How edtech is transforming the future of Indonesia’s workforce
By Zaneti Sugiharti | Education technology (edtech) presents opportunities for individuals from all walks of life. Emerging markets such as Indonesia shows great potential on the human capital side with its population of 265 million. The youth demographic, in particular, must equip themselves with the right skills to be able to take advantage of the country’s rapid development and rising digitization.
Indonesia maintained positive economic growth in 2018 and McKinsey predicts the country is on its way to becoming the world’s seventh largest economy by 2030. However, many developmental challenges still lie ahead.
The 2017 Global Human Capital Report by the World Economic Forum found that university graduates currently only make up 7% of the workforce and ranked the country 65th out of 130 surveyed regarding human capital development, which is far below its geographical neighbors.
To address such issues, Indonesian President Joko Widodo issued a statement saying that the government is committing to “massive development of human resources” in the coming years. One of the best long-term solutions is to cultivate a culture and habit of learning, which is not only beneficial to workers themselves but is an economic imperative for the country.
There are three main points to address in developing the education system: (1) curriculum reorientation, (2) implementing a blended learning method, and (3) providing a lifelong learning ecosystem. Such initiatives are meant to prepare young Indonesians for higher education and allow them to compete when faced with the impact of digitization and automation.
Within the scope of the aforementioned developmental goals, the application of technology is most relevant for enabling a blended learning method, which seeks to combine the best of traditional learning methods, namely face-to-face classroom instruction and online learning. With its ability to assimilate targeted learning through online channels and the sociable element of in-person teaching, the blended learning method presents itself as an ideal approach for the education system to achieve its objectives.
Blended learning allows students to have control over the place, path, and pace of their education. It benefits from the reconfiguration of the physical learning space to provide a variety of tech-enabled learning zones optimized for collaboration, informal learning, and individual-focused study. Some examples of this online learning space include videos and live streams of lectures, discussion forums, one-on-one chats, and digital libraries.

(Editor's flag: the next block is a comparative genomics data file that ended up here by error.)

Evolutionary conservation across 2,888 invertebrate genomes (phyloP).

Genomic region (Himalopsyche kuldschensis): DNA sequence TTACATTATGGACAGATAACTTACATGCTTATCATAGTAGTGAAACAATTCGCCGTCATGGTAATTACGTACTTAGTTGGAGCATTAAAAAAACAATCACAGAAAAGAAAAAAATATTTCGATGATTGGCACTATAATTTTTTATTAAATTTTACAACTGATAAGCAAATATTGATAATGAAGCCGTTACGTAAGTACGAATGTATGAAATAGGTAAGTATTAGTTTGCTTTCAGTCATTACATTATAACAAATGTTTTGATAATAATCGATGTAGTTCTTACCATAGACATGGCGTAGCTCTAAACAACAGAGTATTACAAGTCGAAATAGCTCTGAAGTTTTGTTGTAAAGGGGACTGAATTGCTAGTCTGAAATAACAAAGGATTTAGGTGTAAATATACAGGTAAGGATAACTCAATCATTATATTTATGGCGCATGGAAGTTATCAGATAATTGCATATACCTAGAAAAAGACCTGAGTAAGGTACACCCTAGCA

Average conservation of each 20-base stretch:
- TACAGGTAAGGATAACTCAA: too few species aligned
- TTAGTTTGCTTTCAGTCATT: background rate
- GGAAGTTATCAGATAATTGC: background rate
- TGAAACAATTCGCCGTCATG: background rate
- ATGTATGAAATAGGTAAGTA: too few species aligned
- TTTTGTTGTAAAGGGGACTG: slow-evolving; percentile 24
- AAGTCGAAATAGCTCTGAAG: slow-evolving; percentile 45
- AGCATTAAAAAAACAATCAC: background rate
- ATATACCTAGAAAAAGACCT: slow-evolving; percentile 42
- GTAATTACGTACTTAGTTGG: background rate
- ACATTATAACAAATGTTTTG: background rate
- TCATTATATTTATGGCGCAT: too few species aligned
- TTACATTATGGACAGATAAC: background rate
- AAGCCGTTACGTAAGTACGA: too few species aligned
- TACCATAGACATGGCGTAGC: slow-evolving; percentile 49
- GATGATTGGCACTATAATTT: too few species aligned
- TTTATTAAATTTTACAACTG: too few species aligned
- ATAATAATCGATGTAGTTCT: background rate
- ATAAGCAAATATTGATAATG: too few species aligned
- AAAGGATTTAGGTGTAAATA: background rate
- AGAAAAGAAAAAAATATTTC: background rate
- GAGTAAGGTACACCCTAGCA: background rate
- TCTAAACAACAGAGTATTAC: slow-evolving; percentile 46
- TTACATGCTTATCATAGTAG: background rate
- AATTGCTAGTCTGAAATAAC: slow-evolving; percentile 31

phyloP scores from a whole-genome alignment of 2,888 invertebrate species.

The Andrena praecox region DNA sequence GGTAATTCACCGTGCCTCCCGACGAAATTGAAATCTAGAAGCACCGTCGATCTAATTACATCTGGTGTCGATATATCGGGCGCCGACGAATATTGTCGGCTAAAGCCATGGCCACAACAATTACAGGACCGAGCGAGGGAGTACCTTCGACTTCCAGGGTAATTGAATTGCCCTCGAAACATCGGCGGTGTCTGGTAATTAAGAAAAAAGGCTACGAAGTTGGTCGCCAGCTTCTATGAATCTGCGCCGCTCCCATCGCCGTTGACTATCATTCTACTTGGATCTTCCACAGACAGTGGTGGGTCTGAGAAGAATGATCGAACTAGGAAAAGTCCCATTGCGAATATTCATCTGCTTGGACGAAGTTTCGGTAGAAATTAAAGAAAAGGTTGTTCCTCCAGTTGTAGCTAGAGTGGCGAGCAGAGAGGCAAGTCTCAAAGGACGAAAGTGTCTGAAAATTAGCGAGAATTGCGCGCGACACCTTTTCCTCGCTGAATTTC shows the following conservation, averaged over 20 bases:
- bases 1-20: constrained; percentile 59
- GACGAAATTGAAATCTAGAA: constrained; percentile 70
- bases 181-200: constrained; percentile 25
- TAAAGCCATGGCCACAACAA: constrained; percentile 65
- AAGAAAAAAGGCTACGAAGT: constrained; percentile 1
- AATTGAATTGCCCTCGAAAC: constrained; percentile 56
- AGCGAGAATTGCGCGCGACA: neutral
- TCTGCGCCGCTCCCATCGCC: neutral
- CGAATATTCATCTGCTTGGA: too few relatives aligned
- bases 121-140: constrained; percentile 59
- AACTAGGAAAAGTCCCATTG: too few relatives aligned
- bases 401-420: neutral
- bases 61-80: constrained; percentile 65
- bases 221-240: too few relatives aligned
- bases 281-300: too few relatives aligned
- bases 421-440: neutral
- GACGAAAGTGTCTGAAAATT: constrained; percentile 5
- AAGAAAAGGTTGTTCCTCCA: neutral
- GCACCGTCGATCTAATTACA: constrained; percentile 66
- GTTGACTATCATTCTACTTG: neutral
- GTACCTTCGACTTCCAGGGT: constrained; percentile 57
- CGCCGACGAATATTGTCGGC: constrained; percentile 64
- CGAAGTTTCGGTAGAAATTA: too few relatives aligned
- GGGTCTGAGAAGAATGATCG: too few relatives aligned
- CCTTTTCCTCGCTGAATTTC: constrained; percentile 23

Another issue the method addresses, which is hugely relevant within the context of Indonesia, is tuition fees. Online curriculums online open doors to students who didn’t previously have access to education due to financial limitations. Ten private Indonesian universities in Jakarta and Bandung were able to lower their tuition fees by up to 50% by adopting this method (HarukaEDU).
While the blended learning method is considered a win for both students and the developmental goals of the country, there are still obstacles around awareness that are limiting its widespread adoption.
First, it’s important for students to understand and be aware that pursuing higher education is worthwhile financially and for personal development. Second, universities must understand the efficacy of the blended learning method in helping, rather than hurting, the quality of education they’re trying to provide. Lastly, educators must be incentivized to bring their curriculums online and adapt them to the digital realm.
The overall quality of the Indonesian workforce is in urgent need of improvement and large-scale investment on the edtech side has already become a high priority in the private and public sectors. Today, the real challenge is making people aware of the importance of education and the need to adopt modern methods of learning.
About the Author
Zaneti is the Head of Marketing and Communications at HarukaEDU, an Indonesian edtech startup focusing on developing online degree platforms. She graduated from University of Indonesia. Zaneti is passionate about education and is currently working closely with public universities in Jakarta and Bandung to introduce blended learning degree programs for young Indonesians.